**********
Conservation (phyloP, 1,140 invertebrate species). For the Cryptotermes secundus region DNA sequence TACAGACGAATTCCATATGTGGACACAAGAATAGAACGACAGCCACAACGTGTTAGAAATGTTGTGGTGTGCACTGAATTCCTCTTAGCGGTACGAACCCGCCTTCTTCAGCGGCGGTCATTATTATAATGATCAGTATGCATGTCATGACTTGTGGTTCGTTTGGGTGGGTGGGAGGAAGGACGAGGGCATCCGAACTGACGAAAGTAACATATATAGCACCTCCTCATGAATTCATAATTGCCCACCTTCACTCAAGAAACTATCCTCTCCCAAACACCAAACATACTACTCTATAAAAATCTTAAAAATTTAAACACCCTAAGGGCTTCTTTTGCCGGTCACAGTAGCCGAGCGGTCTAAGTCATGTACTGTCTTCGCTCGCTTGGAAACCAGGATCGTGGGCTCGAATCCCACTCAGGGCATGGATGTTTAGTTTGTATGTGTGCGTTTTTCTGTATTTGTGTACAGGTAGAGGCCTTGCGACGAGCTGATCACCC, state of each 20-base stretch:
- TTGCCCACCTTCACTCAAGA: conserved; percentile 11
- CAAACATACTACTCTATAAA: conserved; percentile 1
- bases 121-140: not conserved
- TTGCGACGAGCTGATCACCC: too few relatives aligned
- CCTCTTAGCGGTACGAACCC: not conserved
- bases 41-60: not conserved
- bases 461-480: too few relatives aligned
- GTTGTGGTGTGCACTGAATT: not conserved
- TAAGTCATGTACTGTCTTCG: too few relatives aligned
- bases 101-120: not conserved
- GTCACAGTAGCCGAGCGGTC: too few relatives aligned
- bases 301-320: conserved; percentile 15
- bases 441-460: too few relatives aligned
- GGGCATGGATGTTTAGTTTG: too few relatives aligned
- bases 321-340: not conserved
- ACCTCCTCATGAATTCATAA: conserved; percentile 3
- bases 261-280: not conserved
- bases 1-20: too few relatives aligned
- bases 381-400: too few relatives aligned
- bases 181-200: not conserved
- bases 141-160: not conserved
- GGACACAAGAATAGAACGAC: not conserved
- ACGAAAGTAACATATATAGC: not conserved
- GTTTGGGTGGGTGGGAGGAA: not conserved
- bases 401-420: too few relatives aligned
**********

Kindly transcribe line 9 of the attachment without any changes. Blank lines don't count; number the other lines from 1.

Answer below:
- GTTGTGGTGTGCACTGAATT: not conserved